There may be a limit to how many public dealership groups Wall Street will support - and some analysts think the industry could be near the saturation point.
Just how long it takes to reach that point depends on how well dealer stocks perform and the pace of acquisitions.
Public dealer groups must grow fast enough to keep investors happy, and the there is a finite number of good dealerships available is limited.
'There could be room for 12 to 15 public dealer groups in the foreseeable future,' says Sheldon Sandler, president of Bel Air Partners of Princeton, N.J., an investment firm that serves dealers.
'Generally, what happens is that if investors are making money (on a stock category), you will typically find me-too candidates,' Sandler says.
'Some of them will fall by the wayside. Within five or six years, the big guys start to gobble up the small guys.'
Currently, there are 10 public new-car dealership groups, counting Budget Car Sales Inc., the subsidiary of rental-car company Budget Group Inc. that just bought three new-car dealerships.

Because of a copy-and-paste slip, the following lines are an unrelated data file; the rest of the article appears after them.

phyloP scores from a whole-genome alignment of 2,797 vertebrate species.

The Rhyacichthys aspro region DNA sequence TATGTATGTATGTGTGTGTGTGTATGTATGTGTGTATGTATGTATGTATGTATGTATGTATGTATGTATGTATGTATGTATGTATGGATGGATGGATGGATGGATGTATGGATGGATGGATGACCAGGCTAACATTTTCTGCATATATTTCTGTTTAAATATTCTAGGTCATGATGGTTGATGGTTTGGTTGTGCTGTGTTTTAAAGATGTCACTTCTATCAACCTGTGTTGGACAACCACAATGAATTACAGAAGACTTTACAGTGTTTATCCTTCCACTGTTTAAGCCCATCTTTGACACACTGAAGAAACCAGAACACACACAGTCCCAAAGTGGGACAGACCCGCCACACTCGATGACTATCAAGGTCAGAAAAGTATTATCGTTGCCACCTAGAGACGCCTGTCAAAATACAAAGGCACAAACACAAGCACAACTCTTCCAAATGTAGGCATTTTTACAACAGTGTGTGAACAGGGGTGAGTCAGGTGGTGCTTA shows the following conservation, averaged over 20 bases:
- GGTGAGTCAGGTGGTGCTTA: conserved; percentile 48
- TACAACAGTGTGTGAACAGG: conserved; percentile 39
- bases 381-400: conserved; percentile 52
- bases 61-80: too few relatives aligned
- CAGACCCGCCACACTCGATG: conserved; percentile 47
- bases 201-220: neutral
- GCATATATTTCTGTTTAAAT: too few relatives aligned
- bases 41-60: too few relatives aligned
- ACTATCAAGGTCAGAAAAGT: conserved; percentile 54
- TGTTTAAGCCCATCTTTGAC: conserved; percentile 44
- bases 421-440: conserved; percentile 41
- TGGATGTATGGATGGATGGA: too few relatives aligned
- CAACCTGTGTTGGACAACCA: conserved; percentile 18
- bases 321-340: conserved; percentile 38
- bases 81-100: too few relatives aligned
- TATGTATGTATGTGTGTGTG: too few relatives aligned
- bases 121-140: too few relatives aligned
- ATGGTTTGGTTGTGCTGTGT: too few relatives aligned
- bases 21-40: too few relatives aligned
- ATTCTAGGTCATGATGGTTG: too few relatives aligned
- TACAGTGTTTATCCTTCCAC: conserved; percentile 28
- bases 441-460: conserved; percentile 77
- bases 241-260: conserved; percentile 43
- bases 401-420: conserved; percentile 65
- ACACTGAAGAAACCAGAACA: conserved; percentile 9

Two more - Hometown Auto Retailers Inc. of Watertown, Conn., and Sunbelt Automotive Group Inc. of Atlanta - have filed registration statements with the federal government for initial public offerings.
Three more big players - Asbury Automotive Group of Conshohocken, Pa.; Hendrick Automotive Group of Charlotte, N.C., and Planet Automotive of Miami - have indicated that they might go public within a few years.
Sandler points out that some of the public chains are still relatively small and have fairly slow growth strategies.
And Ursula Moran, an analyst with Sanford C. Bernstein, a New York investment firm, says there is likely to be room for two or three giants such as Republic Industries in a field of perhaps 20 chains.
Depressed stock prices, especially for Republic, the nation's largest dealership group, have kept some companies out of the market.
Says Moran: 'Because disappointments have dominated, the investment community is not chanting, 'Give us more! Give us more!''